Loading...

'Tech trends like AI can be hyped sometimes': Rohini Srivathsa, Microsoft India

'Tech trends like AI can be hyped sometimes': Rohini Srivathsa, Microsoft India
6 Feb, 2022
Loading...

Innovation at the startup level is critical to the economy and can create an ecosystem of entrepreneurship but technology trends like artificial intelligence (AI) can "become somewhat of hype" if seen as an end itself, according to a Microsoft India senior executive.  

“One has to watch out for the fact that at the end, it (AI) is about providing business value to a particular customer, a specific market segment, a particular industry and creating something that is making a difference. So, it's not applying AI for the sake of applying AI,” said Rohini Srivathsa, National Technology Officer at Microsoft India.

To guide AI startups in India and help them scale, Microsoft announced the AI Innovate startup program last October. Srivathsa points out that the idea of AI Innovate was to help startups leverage AI technologies, innovate, build industry expertise and scale operations. We are working with startups from various industries including financial services, healthcare, education, agriculture, space and manufacturing. 

Loading...

These startups are very critical for India's growth. AI and data can add up to $500 billion to India's GDP by 2025, According to estimates of software body Nasscom. The fact that more organizations in India now want to leverage AI in their business operations has further fueled growth for AI startups. A December 2021 report by McKinsey Analytics on the state of AI shows that India was the leading adopter of AI across regions followed closely by Asia-Pacific.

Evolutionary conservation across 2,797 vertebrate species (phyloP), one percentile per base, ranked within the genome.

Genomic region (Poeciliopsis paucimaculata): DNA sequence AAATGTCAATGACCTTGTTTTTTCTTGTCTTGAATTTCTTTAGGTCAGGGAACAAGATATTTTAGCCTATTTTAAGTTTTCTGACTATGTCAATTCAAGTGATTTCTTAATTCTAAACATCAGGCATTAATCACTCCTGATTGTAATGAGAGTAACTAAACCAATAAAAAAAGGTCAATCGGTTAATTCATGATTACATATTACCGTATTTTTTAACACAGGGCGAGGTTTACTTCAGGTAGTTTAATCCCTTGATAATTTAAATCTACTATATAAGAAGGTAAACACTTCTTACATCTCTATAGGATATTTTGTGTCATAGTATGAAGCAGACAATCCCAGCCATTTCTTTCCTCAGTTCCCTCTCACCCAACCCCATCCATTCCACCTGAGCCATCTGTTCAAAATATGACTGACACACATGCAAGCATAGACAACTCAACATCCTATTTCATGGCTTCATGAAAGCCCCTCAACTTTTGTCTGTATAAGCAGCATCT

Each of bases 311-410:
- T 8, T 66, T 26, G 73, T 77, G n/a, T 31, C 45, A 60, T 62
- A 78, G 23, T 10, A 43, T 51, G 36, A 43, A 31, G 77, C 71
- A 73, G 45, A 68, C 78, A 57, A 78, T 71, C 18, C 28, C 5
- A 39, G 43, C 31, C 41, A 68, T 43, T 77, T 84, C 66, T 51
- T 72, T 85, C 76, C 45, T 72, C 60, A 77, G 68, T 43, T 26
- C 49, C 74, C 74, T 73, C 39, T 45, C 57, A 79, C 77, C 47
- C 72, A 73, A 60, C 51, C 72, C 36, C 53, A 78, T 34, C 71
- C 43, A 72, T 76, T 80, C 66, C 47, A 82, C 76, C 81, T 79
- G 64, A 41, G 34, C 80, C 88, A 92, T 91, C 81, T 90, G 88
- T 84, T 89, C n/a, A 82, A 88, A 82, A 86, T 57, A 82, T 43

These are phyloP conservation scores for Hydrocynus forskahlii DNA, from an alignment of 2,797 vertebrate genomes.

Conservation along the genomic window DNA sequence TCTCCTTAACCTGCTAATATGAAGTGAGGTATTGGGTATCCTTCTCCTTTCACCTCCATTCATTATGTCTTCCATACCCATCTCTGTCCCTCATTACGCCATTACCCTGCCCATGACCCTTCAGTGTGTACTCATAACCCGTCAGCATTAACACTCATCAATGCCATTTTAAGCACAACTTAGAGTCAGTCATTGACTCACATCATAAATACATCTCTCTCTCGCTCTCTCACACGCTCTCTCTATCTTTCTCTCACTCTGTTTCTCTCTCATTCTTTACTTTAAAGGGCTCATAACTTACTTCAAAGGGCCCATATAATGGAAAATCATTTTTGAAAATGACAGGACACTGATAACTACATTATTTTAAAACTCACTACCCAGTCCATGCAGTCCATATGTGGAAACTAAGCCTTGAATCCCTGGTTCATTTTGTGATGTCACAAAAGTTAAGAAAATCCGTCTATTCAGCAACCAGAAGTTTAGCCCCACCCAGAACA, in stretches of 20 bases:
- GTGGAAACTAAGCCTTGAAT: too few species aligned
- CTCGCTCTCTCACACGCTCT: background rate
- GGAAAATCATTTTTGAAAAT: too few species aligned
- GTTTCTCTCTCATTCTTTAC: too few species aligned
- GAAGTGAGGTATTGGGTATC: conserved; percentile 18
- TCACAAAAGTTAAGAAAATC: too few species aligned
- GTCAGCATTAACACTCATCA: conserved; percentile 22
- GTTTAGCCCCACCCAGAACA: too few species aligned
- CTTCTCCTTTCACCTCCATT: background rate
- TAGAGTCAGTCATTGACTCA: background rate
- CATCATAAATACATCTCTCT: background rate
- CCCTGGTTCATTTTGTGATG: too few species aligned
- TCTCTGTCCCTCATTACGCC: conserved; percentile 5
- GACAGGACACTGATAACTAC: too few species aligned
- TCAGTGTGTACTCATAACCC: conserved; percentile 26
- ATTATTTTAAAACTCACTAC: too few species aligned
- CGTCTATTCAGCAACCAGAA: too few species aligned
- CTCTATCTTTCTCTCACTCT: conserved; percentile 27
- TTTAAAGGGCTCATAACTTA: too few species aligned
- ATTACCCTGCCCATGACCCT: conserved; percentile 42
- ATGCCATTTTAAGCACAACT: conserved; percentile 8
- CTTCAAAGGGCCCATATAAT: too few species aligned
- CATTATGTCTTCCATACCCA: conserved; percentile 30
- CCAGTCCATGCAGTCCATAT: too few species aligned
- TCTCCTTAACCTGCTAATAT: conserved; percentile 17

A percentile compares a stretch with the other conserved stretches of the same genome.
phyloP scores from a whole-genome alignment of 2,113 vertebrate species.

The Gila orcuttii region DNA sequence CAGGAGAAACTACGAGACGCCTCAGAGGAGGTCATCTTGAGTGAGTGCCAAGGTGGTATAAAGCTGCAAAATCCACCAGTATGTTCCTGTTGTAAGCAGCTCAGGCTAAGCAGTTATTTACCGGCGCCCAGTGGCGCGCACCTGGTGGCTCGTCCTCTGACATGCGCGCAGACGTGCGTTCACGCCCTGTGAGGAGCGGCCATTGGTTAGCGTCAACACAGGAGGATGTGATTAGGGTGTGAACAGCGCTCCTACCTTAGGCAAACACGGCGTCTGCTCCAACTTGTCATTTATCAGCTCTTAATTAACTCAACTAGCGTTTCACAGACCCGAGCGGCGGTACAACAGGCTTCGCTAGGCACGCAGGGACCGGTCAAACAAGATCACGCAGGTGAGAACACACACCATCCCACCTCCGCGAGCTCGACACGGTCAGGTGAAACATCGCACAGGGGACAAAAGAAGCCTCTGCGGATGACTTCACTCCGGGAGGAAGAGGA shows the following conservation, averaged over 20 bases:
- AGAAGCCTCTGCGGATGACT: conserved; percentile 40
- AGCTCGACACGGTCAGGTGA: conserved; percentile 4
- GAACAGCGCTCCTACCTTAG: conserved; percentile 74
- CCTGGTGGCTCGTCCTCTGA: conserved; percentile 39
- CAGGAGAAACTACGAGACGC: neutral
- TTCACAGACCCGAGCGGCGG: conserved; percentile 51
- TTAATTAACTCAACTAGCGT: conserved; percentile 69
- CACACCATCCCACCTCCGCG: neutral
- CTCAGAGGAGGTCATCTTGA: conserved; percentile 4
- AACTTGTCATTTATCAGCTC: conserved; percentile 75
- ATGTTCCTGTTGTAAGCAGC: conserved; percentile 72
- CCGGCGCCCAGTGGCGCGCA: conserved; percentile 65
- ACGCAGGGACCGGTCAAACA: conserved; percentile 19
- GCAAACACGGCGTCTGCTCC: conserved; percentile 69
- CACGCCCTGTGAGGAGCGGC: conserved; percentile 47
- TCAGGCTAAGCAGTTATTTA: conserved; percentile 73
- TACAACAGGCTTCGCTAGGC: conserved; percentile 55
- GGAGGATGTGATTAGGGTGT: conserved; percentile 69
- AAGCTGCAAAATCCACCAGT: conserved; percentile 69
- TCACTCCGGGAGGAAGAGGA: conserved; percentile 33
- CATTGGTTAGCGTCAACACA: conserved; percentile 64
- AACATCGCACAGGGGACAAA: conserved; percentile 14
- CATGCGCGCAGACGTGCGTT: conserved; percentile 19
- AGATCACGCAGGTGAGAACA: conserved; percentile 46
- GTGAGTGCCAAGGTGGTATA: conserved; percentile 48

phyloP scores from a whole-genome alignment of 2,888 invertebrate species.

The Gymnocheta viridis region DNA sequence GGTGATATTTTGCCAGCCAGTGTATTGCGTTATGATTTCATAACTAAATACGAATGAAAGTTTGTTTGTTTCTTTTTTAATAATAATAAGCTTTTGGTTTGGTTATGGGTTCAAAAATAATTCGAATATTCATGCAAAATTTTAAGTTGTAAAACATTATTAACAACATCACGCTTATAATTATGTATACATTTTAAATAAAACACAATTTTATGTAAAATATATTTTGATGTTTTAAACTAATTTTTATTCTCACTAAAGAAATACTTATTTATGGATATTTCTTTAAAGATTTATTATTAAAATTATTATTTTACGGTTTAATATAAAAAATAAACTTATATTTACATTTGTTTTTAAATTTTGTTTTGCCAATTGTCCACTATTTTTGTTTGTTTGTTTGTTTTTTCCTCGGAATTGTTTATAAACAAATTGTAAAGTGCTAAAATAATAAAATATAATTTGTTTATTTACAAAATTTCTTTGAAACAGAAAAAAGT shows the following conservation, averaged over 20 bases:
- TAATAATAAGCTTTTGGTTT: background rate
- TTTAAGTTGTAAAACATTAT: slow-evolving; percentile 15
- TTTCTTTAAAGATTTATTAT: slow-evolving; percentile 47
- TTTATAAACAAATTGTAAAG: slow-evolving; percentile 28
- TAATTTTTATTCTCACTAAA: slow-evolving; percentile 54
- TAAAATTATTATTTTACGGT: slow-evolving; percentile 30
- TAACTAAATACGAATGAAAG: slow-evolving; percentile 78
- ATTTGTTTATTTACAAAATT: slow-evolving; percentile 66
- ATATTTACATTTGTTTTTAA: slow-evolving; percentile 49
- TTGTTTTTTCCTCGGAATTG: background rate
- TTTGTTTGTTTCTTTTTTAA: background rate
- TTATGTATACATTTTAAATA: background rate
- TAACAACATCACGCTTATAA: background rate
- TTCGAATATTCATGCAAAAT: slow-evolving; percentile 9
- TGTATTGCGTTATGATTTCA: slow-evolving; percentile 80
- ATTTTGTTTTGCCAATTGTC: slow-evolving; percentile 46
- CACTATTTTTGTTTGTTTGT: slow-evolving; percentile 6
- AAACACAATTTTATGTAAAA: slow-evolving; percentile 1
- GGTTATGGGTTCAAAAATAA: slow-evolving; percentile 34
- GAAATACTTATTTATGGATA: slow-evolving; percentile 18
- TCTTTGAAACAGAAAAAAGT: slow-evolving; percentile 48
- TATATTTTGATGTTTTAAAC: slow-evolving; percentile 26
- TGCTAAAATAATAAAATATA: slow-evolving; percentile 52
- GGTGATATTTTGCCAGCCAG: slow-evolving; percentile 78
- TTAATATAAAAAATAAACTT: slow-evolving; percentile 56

Srivathsa attributes the growth in AI adoption to the availability of data at an exponential scale along with the power of cloud and computing. However, she maintained that every organization has certain processes to do business and they want to leverage AI in a way that will empower them on their journey. “That is why it becomes important to not just think of using AI but to empower domain experts, non-profits, governments so they can create value using AI.” 

A case in point is Delhi based non-profit Sustainable Environment and Ecological Development Society (SEEDS), which recently launched an AI model called Sunny Lives in collaboration with Microsoft and Gramener. The model uses high-resolution satellite imagery to detect and assign risk scores to buildings based on their roof types to provide risk information at a hyper-local. It has been used for risk assessment of cyclone induced flooding in India. 

Loading...

“AI is going to be used a lot more to address humanitarian issues, even health which is coming out as a major challenge. With the democratization of AI, domain experts in these areas can leverage the technology to create capabilities that can help solve many problems,” she added. 

Srivathsa believes citizen developers powered by low code/no code solutions will play a key role in democratizing AI. “AI is about visualizing data and creating insights that can help people understand what is happening in the system. Many of these are now possible in a low code/no code form. There are technologies in that portfolio that are helping people create virtual agents or automated tools with a low code/ no code philosophy," she added. 

Though AI is playing an important role in augmenting human capabilities, Srivathsa believes, it is important to build it on principles of fairness, reliability, inclusion, safety, transparency and accountability. In April 2021, for instance, the European Commission released its proposal to create a “well-functioning internal market for artificial intelligence systems.”

Loading...

Microsoft, on its part, has been working with Niti Aayog on responsible AI thinking for the country. "The discussions that we are having is that in high-risk scenarios we can use the right checks and balances to help people responsibly adopt AI,” Srivathsa said.

On growing usage of AI-based technologies such as facial recognition for surveillance, Srivathsa believes it is important to think of using technologies such as facial recognition with the specific principle of fairness, transparency, non-discrimination and consent. She added, at the end of the day, we live in a country that considers privacy a fundamental right.